The First Colony – Departure

The First Colony – DepartureJuly 11, 2149 – Seeker. Earth’s Orbit.

“We are all set to go Commander,” First Officer Penner said, hands hovering over the ship’s controls.

Karen took one last look out the viewport at Earth and said a silent prayer for the people they were leaving behind. “Hail the Santa Maria, please.” She fidgeted with her collar. “In my office please.”

She sat at her desk, empty except for the comp screen. It buzzed and an image of the Union president appeared. “What is it Bilson? You should be gone by now.” President Carne’s face flushed.

“Yes, sir. I just…-” she paused, wondering if she should just keep it to herself, “I want to know if you have a plan to come back and help Earth once we’ve settled?”

Carne’s red face turned crimson and a vein pulsed on his forehead. “Bilson, follow your damned orders and don’t question me again. There are plans in place that are far above your pay grade. Fly your vessel in front of us. Keep us posted and we will be a day behind as planned. If you fail to do so, you will quickly see yourself left behind, alone on the lift to Earth!” The screen went dark.

The guilt that somehow she aided in the world’s death tried to weigh her down, but she knew she had to shake it off and help those she could. The colonists were her main focus now. With a new resolve she walked back to the bridge.

“Penner, take us out.” The first officer smiled and soon the ship was accelerating quickly away from Earth and everything they’d ever known.

July 12, 2149 – Seeker. Near Saturn.

They were traveling faster than anyone even twenty years ago had thought possible. The technology seemingly appeared and stunned scientists. The mere fact that no single man was credited with the discovery left a bad taste in Karen’s mouth. Someone had to have created the technology, or at the very least, given them the technology. The stars streaked away in the view screens; planets a blur in the endless black expanse.

Karen sat watching a slowed-down recording of Mars as they passed by it earlier. The Union had tried to colonise Mars fifty years ago, before they figured out how to traverse space at unimaginable speeds. It had failed on each account. Storms wiped out the first attempt, each of the first ten settlers dead within the first week. The second attempt was thwarted by a two-year dust storm that hovered over them, killing their solar charges. They also died in experiment. Earth’s atmosphere was not beyond repair yet at that point, but soon it would deteriorate rapidly. The Great War’s impact would never be reversed. By the time Karen was ten, it was not safe to be outside with no respiratory masks. That’s when the Union stumbled on the new technology and threw everything they had into searching for a new home with the ships they built.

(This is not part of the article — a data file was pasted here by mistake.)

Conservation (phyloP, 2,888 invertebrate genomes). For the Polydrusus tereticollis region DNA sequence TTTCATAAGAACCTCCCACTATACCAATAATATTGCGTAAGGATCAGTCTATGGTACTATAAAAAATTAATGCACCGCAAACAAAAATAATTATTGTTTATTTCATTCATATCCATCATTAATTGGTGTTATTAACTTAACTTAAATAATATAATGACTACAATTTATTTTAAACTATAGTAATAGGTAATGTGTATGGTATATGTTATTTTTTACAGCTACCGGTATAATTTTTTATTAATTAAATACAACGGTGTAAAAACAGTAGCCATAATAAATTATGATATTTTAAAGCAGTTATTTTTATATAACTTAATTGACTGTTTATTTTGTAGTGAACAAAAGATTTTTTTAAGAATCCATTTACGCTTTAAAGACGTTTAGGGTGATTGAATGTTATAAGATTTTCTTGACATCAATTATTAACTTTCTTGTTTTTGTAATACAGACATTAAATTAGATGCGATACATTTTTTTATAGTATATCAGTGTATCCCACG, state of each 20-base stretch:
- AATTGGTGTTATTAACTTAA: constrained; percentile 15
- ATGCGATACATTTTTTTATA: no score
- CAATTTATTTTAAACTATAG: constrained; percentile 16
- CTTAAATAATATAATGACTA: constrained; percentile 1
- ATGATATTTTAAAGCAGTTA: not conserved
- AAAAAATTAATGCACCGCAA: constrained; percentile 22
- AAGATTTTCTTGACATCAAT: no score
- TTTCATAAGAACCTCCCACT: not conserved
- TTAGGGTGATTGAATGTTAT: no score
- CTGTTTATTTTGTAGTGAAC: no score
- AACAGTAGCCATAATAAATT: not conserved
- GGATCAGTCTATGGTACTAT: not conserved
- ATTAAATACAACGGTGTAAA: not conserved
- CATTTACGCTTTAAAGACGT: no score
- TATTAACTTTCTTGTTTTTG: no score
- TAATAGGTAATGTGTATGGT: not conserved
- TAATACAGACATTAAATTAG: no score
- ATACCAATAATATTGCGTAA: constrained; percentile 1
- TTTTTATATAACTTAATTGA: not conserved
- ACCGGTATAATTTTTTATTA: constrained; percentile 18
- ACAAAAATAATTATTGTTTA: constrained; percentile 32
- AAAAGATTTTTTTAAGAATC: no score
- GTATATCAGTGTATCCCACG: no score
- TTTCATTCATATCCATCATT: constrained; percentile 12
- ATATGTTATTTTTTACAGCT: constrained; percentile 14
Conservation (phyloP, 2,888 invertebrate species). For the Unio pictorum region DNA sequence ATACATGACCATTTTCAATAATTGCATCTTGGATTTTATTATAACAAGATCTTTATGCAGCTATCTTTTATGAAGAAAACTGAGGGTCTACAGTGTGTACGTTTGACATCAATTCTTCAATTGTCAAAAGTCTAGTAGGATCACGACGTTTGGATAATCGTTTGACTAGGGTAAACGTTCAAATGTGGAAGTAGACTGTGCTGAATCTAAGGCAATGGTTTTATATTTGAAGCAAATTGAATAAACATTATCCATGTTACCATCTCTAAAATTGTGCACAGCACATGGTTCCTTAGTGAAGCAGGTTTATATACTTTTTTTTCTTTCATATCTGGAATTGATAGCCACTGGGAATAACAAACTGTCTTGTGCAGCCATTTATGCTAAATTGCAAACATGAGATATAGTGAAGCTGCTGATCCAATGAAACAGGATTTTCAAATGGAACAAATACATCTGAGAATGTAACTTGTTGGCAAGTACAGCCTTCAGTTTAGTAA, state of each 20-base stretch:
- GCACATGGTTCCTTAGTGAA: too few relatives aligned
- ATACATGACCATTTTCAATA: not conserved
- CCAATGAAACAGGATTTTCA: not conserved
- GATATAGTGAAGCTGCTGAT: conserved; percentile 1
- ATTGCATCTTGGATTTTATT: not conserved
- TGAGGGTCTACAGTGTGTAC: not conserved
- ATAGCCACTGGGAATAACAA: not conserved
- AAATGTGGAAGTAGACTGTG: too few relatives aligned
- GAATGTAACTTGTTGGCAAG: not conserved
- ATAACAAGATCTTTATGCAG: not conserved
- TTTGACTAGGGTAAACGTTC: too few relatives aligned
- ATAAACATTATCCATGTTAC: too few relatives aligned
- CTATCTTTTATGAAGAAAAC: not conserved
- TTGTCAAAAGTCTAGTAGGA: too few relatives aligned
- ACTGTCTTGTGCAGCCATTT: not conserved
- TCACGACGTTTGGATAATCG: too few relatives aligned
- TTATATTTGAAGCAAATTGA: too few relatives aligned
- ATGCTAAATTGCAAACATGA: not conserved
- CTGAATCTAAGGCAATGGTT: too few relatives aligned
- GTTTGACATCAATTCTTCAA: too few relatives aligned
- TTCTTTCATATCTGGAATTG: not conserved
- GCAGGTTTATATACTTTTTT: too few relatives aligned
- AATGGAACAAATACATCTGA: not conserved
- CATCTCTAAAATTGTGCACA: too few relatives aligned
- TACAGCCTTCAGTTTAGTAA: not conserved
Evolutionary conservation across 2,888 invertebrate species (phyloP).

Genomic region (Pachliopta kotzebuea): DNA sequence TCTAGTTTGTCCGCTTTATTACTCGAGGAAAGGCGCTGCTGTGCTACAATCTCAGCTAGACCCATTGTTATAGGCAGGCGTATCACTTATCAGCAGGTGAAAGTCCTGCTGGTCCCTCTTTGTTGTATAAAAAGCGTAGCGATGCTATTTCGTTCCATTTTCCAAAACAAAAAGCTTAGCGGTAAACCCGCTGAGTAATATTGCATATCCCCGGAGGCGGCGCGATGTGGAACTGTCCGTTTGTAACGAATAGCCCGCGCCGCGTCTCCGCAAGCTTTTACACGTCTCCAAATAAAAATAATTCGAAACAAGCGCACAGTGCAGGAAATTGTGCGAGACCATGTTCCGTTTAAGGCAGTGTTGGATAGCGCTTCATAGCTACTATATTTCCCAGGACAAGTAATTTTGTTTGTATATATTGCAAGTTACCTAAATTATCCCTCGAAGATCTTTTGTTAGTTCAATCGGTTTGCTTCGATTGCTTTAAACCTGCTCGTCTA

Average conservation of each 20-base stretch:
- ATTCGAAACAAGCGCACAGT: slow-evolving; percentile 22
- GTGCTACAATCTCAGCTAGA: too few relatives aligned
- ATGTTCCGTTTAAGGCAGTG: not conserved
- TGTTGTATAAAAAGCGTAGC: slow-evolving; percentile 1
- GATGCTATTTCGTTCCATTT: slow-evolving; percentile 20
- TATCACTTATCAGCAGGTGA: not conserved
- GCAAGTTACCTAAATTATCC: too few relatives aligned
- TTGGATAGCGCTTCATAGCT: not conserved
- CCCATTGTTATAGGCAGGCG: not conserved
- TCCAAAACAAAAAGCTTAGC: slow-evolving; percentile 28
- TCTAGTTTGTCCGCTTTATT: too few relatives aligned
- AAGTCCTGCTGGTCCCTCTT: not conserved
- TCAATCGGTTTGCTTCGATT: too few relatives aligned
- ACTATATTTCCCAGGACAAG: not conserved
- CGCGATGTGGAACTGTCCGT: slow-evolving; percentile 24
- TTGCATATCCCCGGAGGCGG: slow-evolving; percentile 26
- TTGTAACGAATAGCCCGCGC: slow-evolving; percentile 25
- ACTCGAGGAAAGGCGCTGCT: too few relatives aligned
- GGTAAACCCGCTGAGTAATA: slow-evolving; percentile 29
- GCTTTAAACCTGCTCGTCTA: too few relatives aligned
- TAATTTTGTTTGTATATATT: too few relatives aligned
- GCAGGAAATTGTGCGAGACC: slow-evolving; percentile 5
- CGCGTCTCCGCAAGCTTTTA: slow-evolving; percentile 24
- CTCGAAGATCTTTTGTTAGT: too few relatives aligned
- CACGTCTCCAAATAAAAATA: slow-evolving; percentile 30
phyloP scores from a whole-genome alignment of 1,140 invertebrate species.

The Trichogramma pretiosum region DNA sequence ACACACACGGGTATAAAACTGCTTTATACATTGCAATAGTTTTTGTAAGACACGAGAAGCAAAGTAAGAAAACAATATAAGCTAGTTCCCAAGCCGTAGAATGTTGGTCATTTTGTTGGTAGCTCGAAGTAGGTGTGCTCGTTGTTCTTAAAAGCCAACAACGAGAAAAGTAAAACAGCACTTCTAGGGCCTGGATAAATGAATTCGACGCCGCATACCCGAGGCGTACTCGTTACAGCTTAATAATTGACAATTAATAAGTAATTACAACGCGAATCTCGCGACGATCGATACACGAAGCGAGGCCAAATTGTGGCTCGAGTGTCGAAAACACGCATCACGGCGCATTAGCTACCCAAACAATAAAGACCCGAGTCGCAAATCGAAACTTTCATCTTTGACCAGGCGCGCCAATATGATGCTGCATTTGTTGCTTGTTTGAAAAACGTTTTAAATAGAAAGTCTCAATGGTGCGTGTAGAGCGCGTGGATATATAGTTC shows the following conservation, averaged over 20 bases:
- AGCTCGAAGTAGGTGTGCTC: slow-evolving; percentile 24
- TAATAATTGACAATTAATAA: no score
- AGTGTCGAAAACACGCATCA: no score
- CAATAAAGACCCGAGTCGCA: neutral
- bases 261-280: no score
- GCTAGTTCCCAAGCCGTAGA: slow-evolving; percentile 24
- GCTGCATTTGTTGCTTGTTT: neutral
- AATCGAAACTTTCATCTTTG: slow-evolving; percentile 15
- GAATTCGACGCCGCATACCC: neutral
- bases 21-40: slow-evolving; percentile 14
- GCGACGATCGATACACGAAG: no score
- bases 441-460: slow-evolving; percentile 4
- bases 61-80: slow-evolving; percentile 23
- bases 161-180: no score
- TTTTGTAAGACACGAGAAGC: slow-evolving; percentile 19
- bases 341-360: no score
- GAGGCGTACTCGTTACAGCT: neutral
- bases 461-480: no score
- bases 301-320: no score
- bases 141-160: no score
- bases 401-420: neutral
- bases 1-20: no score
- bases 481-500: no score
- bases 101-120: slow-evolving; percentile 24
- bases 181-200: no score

Five small exploration vessels were made and sent out to various reaches of the universe. Grant was sent to Hawking, the basket Carne seemed to put all of his eggs in. It was as if the other planets the explorers were sent to were an afterthought. With any luck, they would be able to join up with the rest of the colonists at Hawking after their missions were over. They had been sent messages with the co-ordinates and their families were all aboard the Seeker along with Grant’s wife and daughter. Thinking of families gave Karen a slight pang of regret. Her job had always come first, and the thought of perhaps settling down at their new home was enough to make her smile to herself.

Her comm beeped and Communications Officer Breena’s voice came through. “Commander, I’m picking up a transmission, but it’s unlike anything we’ve ever seen before. You might want to come here.”

She approached them and Penner smiled as he activated the message. A voice streamed through the comm unlike anything she’d ever heard before. Except, she had heard it before in the President’s office on the Santa Maria. Something was afoot and she wasn’t in the loop.

“Any idea what it might be saying?” She asked, knowing the answer.

“None, but we are trying to have the computer cross-reference with the dialect database. Chances are not good if that’s what I think it is.” Breena paled slightly.

“And what is it you think you’re hearing.” Karen once again knew the answer before she heard it.

“An alien, ma’am.”

July 12, 2149, Santa Maria -Earth’s Orbit

President Carne sipped the scotch slowly, its condensation left a ring of water on his desk. He watched the last lift being latched to the Pinta from his view-screen. That was it. They were ready to go. Reports told him that Earth was in an uproar. Violence, looting, death everywhere. He hadn’t expected anything else from the rabid animals. He was now sure that what he was doing was the right thing. No matter the age, war had ravaged the planet. Eighty years ago they were on the verge of solving world hunger, and the Union was formed. A union of nations; no more countries battling with each other. A unified, peaceful planet. But human nature wouldn’t accept that. A handful of countries wouldn’t enter the union, and when they were strong-armed, a war unlike any other was set in motion.

Nuclear weapons were unleashed, chemical weapons ravaged the Middle East and Northern Africa. When it was all said and done, the Union controlled the world, and two billion had died. The atmosphere could never recover from the devastation. Carne knew his history and there was never to be an age of peace. It just wouldn’t happen.

His comm buzzed and he turned to his comp screen which flashed: incoming transmission. An alien language came through the speaker, and Carne smiled as his program translated the message.

He looked at the Earth and said aloud, “It’s all yours.”

© Nathan Hystad

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